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Rich Man, Poor Man

Running with Brandi should have been a blast, but it wasn't, Smith says. The easy money proved corrosive in a small group of young people. "It turns it to Hell," Smith says. "You don't know who you can trust." Brandi was mercurial. "When Brandi hands things out, she might be messed up and not remember it the next day," he says.

Smith, the son of schoolteachers, worried that he was betraying his values. "I turned into a different person," he says. "I had so much money, it turned me cold-hearted. You have $700 in your wallet. You spend it, and you know you'll have $700 the next day. It's fun, but it's also dumb. It's just a dream. You are not going to have it forever. You don't have to work. Usually, you are going to do something stupid."

West Virginians Jack and Jewell Whittaker won a $314 million Powerball jackpot on Christmas Day 2002. (John Sommers - Reuters)

_____Live Discussion_____
April Witt will discuss her story on Monday, January 31 at 1 p.m. ET.

So Smith quit spending so much time with Brandi and got a job greeting diners at an Applebee's restaurant. But his pal J.C. Shaver continued to hang around Brandi for the money, a decision he would come to regret.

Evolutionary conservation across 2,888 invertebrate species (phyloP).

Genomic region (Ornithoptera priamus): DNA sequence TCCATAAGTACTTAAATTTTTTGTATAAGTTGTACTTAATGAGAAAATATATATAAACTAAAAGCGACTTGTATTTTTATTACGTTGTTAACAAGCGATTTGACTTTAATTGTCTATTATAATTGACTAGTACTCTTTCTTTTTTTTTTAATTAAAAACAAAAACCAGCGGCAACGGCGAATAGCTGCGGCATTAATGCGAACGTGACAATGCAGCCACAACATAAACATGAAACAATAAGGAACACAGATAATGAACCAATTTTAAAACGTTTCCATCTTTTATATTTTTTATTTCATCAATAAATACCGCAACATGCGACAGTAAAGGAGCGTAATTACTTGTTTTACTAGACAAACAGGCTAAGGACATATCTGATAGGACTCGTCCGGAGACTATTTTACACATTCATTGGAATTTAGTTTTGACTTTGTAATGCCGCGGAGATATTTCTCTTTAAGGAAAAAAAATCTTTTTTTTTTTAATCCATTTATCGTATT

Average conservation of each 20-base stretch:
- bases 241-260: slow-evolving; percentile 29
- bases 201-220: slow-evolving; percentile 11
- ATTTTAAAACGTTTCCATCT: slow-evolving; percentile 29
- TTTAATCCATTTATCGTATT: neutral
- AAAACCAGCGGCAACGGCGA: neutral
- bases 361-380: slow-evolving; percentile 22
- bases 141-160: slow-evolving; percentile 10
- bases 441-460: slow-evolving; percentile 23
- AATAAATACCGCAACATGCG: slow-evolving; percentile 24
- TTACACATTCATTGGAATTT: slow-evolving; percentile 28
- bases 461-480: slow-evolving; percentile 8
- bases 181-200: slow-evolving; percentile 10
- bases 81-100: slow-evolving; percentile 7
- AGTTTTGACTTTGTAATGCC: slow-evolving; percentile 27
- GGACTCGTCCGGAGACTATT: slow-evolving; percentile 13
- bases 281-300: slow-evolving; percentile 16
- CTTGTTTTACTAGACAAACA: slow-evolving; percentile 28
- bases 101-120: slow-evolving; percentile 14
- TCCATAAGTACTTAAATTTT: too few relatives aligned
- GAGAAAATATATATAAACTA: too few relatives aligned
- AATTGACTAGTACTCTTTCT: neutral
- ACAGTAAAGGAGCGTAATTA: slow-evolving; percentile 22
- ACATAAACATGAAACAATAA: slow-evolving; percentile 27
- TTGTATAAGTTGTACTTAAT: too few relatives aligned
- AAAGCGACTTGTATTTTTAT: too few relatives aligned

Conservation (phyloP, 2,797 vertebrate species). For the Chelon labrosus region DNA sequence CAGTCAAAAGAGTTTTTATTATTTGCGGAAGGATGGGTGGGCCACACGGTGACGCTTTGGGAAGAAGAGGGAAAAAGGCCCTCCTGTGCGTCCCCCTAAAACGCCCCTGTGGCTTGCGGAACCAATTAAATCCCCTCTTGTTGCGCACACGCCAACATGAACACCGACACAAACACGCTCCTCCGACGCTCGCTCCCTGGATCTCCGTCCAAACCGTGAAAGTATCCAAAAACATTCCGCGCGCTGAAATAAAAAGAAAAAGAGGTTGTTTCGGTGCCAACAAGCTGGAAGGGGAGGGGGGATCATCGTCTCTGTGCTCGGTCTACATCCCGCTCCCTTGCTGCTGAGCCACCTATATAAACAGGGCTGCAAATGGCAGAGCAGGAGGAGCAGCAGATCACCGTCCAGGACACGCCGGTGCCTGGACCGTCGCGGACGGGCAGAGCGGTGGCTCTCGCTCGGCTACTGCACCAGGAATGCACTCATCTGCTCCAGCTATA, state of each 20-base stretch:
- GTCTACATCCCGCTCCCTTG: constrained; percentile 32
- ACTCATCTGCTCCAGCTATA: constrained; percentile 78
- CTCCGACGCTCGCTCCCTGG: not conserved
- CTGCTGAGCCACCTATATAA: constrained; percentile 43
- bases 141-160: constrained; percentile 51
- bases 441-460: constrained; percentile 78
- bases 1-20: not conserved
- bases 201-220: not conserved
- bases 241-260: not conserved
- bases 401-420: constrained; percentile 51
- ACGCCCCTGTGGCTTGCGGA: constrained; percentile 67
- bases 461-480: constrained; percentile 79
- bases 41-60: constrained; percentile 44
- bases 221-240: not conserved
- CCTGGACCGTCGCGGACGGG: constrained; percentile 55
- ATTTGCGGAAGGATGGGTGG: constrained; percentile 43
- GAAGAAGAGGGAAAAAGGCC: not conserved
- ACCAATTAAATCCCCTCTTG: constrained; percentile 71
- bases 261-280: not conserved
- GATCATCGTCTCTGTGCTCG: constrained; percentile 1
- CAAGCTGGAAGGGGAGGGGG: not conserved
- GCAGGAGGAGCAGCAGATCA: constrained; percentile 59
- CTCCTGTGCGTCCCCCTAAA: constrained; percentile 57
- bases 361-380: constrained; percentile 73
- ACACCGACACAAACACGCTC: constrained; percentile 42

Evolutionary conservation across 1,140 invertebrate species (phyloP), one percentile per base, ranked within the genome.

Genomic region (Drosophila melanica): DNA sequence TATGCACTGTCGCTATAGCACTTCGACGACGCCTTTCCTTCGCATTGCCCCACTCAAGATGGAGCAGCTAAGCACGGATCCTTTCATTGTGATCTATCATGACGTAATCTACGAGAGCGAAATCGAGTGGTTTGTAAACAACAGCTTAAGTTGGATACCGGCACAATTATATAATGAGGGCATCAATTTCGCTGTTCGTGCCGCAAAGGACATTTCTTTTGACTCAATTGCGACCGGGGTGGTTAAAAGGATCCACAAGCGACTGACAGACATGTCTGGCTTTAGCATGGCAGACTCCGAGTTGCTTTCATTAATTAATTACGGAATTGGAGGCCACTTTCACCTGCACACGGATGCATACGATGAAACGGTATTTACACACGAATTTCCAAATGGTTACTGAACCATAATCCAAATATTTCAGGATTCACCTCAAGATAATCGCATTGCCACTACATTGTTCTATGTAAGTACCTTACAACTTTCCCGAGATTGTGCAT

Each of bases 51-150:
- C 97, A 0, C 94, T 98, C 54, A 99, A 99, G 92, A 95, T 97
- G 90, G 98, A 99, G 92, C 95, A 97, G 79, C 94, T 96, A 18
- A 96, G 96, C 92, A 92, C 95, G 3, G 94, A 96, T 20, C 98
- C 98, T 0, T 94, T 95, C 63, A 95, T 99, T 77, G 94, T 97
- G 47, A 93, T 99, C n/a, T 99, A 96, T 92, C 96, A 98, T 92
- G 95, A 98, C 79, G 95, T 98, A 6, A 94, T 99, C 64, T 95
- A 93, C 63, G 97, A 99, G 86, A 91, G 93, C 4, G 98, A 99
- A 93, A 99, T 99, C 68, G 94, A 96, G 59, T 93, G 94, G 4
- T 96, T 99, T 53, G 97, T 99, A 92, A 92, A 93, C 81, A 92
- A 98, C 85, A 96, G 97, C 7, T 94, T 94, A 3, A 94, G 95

Carol Eads remembers fuming. The stocky cook at Doc's says she came out of the kitchen to rest her feet only to have Jack snarl at her from a barstool that he wanted to have sex with the lady bartender. He said it in the foulest language, Eads contends. What's worse, the bartender on duty at the humble joint not far from Scott Depot happened to be Eads's daughter, a divorced mother of two.

"It will never happen," Eads recalls telling Jack. "That's my daughter you are talking about."

When Eads's daughter returned to the bar after waiting tables, Jack told her directly that he wanted to have sex with her and offered to pay. "He said, 'Money can buy anything,'" Eads says. "She said, 'Not me, it can't.'"

Eads's years in kitchens and bars have given her a view of human nature as unadorned as a dirty work apron. But Jack's proposition was too much to take. "If he'd had teeth, I would have knocked them out," she says.